Engineering is one of the most coveted choices for students who wish to undergo undergraduate and postgraduate studies in India. There are thousands of engineering colleges in the country but only about 3000 of them have the necessary recognition. Fewer yet are deemed universities. Each year lakhs of students pass out of these colleges, each with the hope of making it big, earning a lucrative sum each year. Most of them prefer to take up jobs in the IT industry and in core engineering industries but the top engineering graduates either prefer to go abroad to pursue higher studies or take up management seeking a job in the upper echelons of the corporate world. But do we have the opportunities necessary to employ these lakhs of students who hold an engineering degree? More importantly are they equipped with the skills set necessary to guarantee them a prosperous career? Here comes the real challenge if a recent study is to be believed.
Shocking Revelations By Study
Delhi based employability assessment organization, Aspiring Minds, recently conducted a study to assess the coding skills and programming logic of engineering students from computer and IT related branches. The results of the study may come as a shock to many. Aspiring Minds says that only about 4.7 percent of the students who are awarded engineering degrees from Indian colleges are capable of writing correct programming codes. About 60 percent of the candidates who were assessed by the study could not write any code at all.
Aspiring Minds undertook this study of 36,000 engineering students belonging to 500 colleges from different parts of India. Delhi engineers fared best, perhaps, scoring an average of 23.48 out of 100 on an automated program created to test their skills and their practices. Mumbai, Bengaluru, and Chennai engineers came next but the worst performances were of engineers from Kolkata and Hyderabad. This comes as a nasty surprise since Hyderabad is reportedly the city that sends the most number of students to pursue science, technology, engineering, mathematics (STEM) degrees to the US. This is not the first time Aspiring Minds has undertaken such a study. Last year the company undertook a study of 1,50,000 engineering graduates from across the country but found only 7 percent of them possessing the skills suited for employment in core engineering jobs.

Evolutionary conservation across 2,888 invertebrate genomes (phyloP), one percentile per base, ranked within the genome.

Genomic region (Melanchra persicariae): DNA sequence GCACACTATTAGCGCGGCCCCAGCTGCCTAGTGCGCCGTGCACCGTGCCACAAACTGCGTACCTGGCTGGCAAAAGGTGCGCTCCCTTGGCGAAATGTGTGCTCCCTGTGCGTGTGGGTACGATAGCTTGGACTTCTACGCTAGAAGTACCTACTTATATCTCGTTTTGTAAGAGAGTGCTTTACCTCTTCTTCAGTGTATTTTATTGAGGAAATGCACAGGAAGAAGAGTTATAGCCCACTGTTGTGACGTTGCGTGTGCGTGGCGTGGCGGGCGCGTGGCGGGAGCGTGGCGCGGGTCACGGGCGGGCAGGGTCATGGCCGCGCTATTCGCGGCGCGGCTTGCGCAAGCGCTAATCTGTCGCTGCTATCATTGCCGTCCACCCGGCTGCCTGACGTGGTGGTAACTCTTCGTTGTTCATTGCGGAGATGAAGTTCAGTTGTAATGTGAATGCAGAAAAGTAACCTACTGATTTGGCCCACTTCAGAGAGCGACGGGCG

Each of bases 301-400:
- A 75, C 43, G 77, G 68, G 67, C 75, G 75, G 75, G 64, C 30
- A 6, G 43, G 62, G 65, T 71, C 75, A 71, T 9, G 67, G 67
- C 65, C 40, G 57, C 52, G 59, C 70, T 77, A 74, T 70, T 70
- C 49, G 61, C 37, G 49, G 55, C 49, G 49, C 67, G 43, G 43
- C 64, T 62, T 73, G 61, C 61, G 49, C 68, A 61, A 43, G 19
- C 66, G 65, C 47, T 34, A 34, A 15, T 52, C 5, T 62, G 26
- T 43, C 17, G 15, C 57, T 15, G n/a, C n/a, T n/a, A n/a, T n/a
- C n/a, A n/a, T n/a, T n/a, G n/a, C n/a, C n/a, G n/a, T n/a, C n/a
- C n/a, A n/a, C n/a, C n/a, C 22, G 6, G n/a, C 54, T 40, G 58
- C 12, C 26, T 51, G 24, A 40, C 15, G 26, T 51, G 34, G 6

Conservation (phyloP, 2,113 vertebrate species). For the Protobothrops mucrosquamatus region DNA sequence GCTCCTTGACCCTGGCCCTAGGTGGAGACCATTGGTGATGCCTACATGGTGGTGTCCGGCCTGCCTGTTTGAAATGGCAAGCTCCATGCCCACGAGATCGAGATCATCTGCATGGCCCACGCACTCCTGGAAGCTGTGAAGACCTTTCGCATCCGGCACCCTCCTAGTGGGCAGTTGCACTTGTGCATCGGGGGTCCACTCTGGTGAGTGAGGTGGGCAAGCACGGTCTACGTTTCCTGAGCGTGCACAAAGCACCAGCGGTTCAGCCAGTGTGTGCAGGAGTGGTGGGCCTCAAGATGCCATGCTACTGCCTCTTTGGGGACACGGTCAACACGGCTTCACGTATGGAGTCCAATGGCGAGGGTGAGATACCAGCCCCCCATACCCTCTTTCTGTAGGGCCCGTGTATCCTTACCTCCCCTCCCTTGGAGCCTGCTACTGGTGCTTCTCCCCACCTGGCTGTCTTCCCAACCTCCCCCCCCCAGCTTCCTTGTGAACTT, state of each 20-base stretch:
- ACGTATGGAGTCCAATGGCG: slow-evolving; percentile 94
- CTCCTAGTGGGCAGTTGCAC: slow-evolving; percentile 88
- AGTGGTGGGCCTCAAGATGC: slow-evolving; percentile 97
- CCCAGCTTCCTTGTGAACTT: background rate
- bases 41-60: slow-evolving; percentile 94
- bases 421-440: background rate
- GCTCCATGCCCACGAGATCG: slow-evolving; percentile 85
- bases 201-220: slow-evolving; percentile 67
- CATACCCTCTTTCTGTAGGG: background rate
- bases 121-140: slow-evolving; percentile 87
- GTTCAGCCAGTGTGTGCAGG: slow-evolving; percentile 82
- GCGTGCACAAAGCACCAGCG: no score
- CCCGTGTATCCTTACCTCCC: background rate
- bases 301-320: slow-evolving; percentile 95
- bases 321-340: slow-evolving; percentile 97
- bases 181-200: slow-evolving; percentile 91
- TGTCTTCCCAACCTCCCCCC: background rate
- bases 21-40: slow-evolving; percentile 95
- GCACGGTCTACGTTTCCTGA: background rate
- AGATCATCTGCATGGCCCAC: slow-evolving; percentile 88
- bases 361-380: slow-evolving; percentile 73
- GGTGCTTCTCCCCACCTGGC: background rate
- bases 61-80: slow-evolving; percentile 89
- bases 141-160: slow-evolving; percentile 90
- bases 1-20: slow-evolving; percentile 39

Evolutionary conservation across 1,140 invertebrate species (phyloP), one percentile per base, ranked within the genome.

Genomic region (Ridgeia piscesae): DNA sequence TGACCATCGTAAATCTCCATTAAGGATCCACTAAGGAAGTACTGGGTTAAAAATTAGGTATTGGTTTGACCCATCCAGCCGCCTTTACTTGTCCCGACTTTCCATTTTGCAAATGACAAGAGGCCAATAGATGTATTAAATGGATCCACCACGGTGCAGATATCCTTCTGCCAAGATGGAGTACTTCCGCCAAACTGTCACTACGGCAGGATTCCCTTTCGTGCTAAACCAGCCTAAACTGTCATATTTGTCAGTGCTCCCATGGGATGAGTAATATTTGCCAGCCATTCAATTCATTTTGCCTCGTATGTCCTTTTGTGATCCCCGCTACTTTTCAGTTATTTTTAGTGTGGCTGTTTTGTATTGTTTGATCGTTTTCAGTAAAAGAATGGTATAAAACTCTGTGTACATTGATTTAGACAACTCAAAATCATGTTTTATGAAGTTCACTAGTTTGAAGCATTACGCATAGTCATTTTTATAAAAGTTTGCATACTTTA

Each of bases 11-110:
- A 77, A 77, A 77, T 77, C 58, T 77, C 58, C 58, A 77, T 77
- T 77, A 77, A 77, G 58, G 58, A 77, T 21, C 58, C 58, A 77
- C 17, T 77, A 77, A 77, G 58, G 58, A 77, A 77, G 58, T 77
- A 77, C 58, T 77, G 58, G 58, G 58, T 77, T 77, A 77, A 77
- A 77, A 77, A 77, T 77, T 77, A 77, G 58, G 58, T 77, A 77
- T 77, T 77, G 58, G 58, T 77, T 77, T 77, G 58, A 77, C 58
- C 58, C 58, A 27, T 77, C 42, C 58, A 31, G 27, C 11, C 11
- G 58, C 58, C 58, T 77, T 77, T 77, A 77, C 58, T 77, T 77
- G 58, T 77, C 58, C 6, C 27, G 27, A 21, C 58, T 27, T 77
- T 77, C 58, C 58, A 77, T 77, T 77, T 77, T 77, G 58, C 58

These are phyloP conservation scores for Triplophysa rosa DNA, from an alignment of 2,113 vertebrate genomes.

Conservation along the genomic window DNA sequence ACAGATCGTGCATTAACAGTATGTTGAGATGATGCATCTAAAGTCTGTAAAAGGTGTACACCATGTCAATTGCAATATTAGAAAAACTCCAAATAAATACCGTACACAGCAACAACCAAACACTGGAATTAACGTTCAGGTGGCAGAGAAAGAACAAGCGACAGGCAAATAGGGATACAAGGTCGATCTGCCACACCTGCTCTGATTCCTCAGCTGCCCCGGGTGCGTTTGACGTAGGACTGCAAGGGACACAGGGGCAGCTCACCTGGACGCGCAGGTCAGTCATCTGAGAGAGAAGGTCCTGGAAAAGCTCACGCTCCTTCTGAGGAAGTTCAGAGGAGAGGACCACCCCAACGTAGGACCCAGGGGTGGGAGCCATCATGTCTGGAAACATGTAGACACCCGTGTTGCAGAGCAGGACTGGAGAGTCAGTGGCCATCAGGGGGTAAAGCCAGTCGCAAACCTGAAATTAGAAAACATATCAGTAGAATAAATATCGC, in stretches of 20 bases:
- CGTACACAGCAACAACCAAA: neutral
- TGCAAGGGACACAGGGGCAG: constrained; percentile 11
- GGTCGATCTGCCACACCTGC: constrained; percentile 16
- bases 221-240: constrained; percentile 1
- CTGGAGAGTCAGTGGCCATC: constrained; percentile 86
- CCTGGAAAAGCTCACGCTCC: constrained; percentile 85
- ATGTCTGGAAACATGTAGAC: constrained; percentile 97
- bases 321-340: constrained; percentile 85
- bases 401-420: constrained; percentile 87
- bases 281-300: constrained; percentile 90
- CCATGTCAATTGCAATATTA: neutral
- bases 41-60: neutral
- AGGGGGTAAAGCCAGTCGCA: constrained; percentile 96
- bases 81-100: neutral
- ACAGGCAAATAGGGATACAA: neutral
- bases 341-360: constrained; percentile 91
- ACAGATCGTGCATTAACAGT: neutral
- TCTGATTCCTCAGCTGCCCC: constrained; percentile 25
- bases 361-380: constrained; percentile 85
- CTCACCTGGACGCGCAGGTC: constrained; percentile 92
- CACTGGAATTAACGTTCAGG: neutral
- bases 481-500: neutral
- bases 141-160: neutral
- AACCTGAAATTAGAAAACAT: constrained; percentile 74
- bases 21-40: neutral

The Major Challenges
What or who is to blame? Experts believe that the lack of quality education in the vast majority of the engineering colleges mushrooming across the country is to blame for this dismal state. Most private colleges charge a great amount as capitation fee and enroll students en masse without an adequate system for monitoring the quality of education and without exposure to practical challenges faced in the field.
Indian engineering and technology colleges – even the top ones such as the IITs – do not rank among the top in the world. The curriculum followed in many streams such as in the case of software engineering is often outdated. Computer systems and software development is a dynamic field which demands constant adaptation to changes – something that our education system fails to teach. Not only are our software professionals taught outdated programming languages, our engineers are asked to study old engineering and production techniques.
Aligning Ambitions With Capabilities
India harbours ambitions of becoming the manufacturing hub of the world. ‘Make in India’ is the Indian government’s flagship program aimed at promoting manufacturing and services in India and inviting foreign investments. The bitter truth, however, remains that the quality of education and skills that we produce are not in sync with such colossal ambitions. As students and parents of students, we also need to realize that Engineering is a career, a calling. More importantly it is a set of skills one learns – not merely a status symbol.